It was a full day of high altitude adventure for a group of 13 seniors who signed up for a special trip today. Lukas and Gabby, two of our outdoor staff members, planned and led the trip. Leaving after breakfast with muffins for a snack break, and a pack of sandwiches for lunch, they drove up to the Blue Ridge Parkway, making it all the way to the edge of the Shining Rock Wilderness area where they parked and set out on the Art Loeb Trail. This trail leaves the parking lot and follows the ridge line over several of the highest mountains in North Carolina, Black Balsam and Tennent Mountain being the most prominent. You can see from this photo that these peaks, which are over 6000ft high, are grassy, treeless knobs that provide amazing distant views when the weather is good, like it was today. Perfect places to enjoy the pleasure of a homemade muffin baked at camp!
Spending the whole day out allowed the girls next to make a fun stop at a popular swimming hole known as “Skinny-dip Falls.” They had come prepared with swimsuits and towels, and with their packed lunch, the sunny afternoon swimming and sunbathing on the boulders below the falls was wonderful. They took turns leaping from the “jump rock” and posing for photos. The leisurely pace, plenty of time to soak in the surrounding forest (big trees now!), and the delightfully cold mountain water created a special experience.
Back at camp, we deemed today “Red and White Day.” Essentially, we created a simple theme for creative costumes or dressing up. In some cases it was a simple as wearing a red t-shirt or a headband, and since Rockbrook’s colors are red and white, just about everybody had something they could wear. Sarah went all out, though. She has Rockbrook gear going back to the corduroy RBC hat, Rockbrook socks, hair ties, t-shirt, shorts, and fleece tied around here waist. Rockbrook red and white in all ways. It’s neat how the pleasure of a simple dress up theme adds to the fun of a zany community like Rockbrook.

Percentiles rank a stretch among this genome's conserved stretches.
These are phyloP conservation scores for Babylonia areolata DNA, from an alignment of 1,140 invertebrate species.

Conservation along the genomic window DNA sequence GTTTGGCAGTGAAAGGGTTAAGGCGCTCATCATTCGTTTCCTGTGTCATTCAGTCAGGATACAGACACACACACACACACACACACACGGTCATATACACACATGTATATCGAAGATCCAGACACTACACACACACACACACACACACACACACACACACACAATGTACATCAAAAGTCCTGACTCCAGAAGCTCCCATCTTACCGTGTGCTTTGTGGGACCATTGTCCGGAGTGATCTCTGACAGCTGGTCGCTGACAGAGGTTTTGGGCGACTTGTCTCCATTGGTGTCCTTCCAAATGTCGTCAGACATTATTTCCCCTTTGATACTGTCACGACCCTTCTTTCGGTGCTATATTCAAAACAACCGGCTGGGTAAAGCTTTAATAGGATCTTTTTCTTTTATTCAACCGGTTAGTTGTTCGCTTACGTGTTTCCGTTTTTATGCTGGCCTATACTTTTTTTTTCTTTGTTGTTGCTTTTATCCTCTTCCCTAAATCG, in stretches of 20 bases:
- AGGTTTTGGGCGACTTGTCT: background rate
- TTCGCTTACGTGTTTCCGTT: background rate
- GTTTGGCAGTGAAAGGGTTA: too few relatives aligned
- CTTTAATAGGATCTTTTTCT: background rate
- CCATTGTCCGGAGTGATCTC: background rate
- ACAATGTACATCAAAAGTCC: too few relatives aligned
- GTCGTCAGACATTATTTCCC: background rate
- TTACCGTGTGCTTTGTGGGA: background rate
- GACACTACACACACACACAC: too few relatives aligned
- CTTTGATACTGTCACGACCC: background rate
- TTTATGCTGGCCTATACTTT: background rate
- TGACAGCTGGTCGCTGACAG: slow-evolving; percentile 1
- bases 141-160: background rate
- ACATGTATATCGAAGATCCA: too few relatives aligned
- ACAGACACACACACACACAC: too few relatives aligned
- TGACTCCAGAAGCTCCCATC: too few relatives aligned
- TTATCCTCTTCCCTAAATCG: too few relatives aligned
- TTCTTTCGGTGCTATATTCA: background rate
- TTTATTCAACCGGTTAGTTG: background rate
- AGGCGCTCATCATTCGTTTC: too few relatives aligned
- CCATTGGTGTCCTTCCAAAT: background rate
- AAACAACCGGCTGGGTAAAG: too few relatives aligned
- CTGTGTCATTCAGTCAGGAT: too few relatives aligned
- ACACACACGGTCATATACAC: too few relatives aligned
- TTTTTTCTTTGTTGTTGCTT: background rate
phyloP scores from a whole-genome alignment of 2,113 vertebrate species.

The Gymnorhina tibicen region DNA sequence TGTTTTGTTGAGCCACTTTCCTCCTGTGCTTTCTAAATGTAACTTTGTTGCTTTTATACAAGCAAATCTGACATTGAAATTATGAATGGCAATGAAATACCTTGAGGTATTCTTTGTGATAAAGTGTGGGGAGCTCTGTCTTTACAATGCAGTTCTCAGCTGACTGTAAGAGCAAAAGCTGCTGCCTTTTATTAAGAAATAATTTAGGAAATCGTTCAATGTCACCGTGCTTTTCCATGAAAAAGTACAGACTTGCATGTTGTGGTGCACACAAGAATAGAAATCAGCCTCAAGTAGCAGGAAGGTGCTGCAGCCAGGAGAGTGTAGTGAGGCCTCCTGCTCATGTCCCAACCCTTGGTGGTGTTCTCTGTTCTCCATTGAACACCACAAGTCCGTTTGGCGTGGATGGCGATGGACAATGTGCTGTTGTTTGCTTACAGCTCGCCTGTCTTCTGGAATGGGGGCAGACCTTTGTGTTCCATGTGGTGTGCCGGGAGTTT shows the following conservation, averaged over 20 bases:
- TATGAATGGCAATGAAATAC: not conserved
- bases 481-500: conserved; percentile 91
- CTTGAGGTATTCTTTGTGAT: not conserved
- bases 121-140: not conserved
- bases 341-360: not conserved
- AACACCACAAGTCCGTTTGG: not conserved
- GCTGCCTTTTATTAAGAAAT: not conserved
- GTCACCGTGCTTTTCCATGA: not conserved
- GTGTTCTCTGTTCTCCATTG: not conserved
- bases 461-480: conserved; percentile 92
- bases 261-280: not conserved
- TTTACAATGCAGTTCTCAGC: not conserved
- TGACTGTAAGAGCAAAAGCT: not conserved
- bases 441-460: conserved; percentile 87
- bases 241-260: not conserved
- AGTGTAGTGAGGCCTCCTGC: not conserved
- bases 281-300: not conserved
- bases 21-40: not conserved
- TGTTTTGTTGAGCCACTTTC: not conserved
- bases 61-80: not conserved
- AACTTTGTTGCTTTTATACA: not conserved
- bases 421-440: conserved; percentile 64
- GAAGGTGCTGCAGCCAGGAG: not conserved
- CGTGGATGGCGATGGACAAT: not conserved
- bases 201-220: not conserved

After dinner during our “Twilight” time, Chase organized an all-camp game of “Counselor Hunt.” As you can imagine this involves the counselors hiding and the campers, as cabin groups, scouring the camp looking for them. We randomly assign point values to the counselors so that when found points can be added up to award prizes in the end. A few counselors successfully hid throughout the search period (I suspect covered in leaves), while others were found almost immediately. The whole event is really fast paced as the cabin groups race around trying to be the first to find any particular counselor. Here too, something simple— in this case “hide and seek” —made for exciting all-camp fun.
Don’t you just love this last photo? It’s a gorgeous example of another simple pleasure of life at Rockbrook. Different than the fast-paced, competitive, technology-fueled, pressure (even anxiety) of our kids’ ordinarily lives, camp opens up space for girls to explore, play freely, imagine and create. …like right here in this photo where all of that is happening spontaneously beneath a hydrangea bush. The best word for it might be “joy.” There’s a contentment, something additional and deeper, that makes camp “fun” more affecting. Sometimes it takes a while for girls to realize they can be themselves like this at camp, but once they experience it, everyone will tell you they love it. They know “There’s no place like camp.”
I was six years old when I found the ravine. I had heard my older sisters talk about the ravine before, of course, but they had all firmly refused to show me where it was. They had mostly grown out of their days of playing outside by the time I set out to find it, but still they felt there was a certain importance in my finding it on my own—a sort of rite of passage.